Earlier this year, Facebook IQ released Moments That Bring People Closer Together, a report detailing some of the benefits of targeting moments in your marketing. Since the holiday season is packed with moments, we wanted to create a post that walks you through the utter genius of targeting moments as part of your Christmas and Thanksgiving marketing strategy.
Helloooo, Winter Holidays!
As of this writing, we’re just a few days from Veteran’s Day and Single’s Day… which means Thanksgiving is almost here (yay!!), followed by Christmas then New Year’s (and the resolutions that come with the New Year) and everything basically starts all over again!
Thanks for the calendar, Justine.
Okay. Okay. I’ll tell you why I mentioned all that stuff: To nudge you a little because you still have plenty of time to plan a “moments campaign” for this holiday season. This strategy works regardless of the holiday (as you’ll see from the examples we use), but since we’re so close to Thanksgiving, it makes sense to focus on marketing to Thanksgiving moments.
Why Choose Moments?
Really, moments are what we remember. People, feelings, places. Especially if you’re talking about the winter holiday season, creating meaningful moments is one of the things people really want from their holiday celebrations.
Thanksgiving is one of those events that can serve as the birthplace of a thousand little moments… from the moment your spouse comes up with the perfect solution to your seating chart ordeal to the wonder in the eyes of a young cousin you haven’t seen since last Thanksgiving who just found out you work with real social media influencers.
Moments are personal, they’re precious, they’re fleeting… and as a marketer, it’s your job to take advantage of them. Haha.
The cool thing about using moments to build your campaigns is that everybody has them. Even when we feel like our moments are so special and so unique, most of them aren’t particularly unique to the human experience.
Anyone who’s ever been captivated by the beauty across the room understands the intimacy (and possible life-changing significance) of a moment. And coincidentally, the storied “across a crowded room” moment happens a lot.
Any new mom who’s ever fought through 20 hours of labor then fallen head over heels with the cherub-faced baby who made his way into the world understands the silent commitment to unconditional, sacrificial love. Again, a beautiful moment… but not in the least bit new to humanity, even if it’s new to you, Mama.
Moments are the individual interpretation of common experiences. When others talk about moments we’ve experienced, so strong is our connection to those moments that we think: wow, that’s SO me!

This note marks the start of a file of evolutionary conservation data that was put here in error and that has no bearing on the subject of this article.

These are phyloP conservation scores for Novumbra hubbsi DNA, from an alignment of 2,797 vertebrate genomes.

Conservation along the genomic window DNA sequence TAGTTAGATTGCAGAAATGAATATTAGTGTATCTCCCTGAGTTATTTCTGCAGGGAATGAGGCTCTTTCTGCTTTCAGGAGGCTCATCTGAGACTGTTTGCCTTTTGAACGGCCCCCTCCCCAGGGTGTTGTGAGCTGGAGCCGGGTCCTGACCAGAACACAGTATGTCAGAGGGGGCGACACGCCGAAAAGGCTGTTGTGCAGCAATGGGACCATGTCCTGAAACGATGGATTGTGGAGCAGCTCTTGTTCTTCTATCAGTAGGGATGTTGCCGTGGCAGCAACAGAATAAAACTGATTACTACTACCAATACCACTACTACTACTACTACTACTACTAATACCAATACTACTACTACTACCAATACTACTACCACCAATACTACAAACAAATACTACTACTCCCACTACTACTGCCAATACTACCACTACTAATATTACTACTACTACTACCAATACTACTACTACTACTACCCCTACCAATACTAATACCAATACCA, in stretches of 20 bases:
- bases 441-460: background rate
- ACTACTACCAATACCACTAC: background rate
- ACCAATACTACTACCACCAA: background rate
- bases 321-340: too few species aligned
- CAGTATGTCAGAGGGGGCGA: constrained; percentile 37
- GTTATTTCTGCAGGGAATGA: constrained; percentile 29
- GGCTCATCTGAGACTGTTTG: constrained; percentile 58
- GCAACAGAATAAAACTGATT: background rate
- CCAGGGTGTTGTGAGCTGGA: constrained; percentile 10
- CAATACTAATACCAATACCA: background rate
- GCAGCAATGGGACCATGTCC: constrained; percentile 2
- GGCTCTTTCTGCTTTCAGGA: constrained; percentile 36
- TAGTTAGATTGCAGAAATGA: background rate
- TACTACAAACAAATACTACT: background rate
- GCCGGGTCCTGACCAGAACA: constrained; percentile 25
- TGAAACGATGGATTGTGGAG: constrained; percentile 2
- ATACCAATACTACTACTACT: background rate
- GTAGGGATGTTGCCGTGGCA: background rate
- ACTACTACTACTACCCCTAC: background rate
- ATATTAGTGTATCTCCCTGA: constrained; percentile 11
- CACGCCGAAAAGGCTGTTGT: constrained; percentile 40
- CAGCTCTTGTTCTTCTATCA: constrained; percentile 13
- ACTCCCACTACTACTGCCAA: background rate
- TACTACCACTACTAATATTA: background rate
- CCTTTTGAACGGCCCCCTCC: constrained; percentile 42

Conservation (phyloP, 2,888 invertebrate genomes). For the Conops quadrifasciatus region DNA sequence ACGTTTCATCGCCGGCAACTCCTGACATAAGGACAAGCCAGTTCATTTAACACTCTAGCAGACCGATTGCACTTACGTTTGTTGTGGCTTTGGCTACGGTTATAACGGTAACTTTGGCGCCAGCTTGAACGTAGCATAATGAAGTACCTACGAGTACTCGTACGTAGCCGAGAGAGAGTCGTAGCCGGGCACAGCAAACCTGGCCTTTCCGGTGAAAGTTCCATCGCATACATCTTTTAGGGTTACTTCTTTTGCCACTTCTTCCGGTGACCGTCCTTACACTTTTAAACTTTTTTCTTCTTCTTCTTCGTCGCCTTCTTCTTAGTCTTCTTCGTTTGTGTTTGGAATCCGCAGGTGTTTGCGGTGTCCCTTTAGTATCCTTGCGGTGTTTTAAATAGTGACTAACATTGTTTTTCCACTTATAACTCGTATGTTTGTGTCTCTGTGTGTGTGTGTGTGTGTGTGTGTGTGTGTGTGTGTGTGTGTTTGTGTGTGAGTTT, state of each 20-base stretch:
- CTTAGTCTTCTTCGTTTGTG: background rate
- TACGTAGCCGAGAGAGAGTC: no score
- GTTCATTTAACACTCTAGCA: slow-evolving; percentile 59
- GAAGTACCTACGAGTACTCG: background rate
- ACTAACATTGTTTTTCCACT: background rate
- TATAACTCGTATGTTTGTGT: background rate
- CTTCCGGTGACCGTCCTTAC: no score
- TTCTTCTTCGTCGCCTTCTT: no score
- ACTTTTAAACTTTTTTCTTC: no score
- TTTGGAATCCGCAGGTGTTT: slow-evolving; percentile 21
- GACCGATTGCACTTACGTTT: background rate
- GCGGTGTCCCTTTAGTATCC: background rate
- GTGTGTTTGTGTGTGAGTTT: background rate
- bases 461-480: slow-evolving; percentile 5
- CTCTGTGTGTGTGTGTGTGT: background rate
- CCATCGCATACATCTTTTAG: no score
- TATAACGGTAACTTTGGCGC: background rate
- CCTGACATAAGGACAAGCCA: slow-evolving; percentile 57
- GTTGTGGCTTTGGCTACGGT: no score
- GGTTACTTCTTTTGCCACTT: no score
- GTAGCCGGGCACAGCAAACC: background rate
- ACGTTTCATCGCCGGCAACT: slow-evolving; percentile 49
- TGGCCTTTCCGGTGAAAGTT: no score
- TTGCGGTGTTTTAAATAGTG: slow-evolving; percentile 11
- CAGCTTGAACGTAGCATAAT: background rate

And that’s true – it’s totally you… but it’s also thousands of other people’s deals, too. But then that’s the good thing about moments. They are predictable in that they always come, and everybody can relate.
Be honest. You already have a pretty good idea of how Thanksgiving dinner will go this year. You know what foods will end up on the table, and which relatives will cook which dishes. You’re already expecting that conversation about politics, or that aunt asking about your love interest, circa 2018.
Now that you’re thinking about it, you probably have a lot of moments that connect you to Thanksgiving. Cool. Keep those moments in mind as you read this article.
Moments will allow you to understand what matters to your audience. AND tailoring your marketing efforts to specific moments will make your content more relevant to large swathes of your target audience. Now, let’s figure out how to “discover” moments.
How to Dig Up Those Golden Moments
At this point, you may be thinking, “Fine. Tell me the 10 biggest moments and we’ll build campaigns around them!”. First of all, you’re cute… and that’s not how this works. But I get why you went there.
Most marketers are accustomed to building campaigns around big events like holidays, big sporting events, birthdays, important life events.
With moments, though, you’re not really trying to be one more option in the mad rush before the holiday. You’re becoming the brand who gets it. And I used the word “who” there to drive home the point that you’re becoming an ally, a member of a larger community. You’re humanizing your brand by simply understanding what that picture of morning coffee really means in people’s lives, and why there are 117 million posts on Instagram tagged #coffee.
This is a screengrab of the Top Posts showing up on Instagram under #morningcoffee as of 3:48pm on Nov 5, 2019
Leveraging moments allows your brand to create an almost never-ending string of what Facebook IQ calls “category entry points”. Being tagged in an Instagram post as the cafe at which a particular #bosslady haves her morning coffee because you happen to be the only spot nearby that offers a shot of MCT Oil for all the biohackers and keto lovers out there. Such a post and others like it can offer your brand ongoing benefits.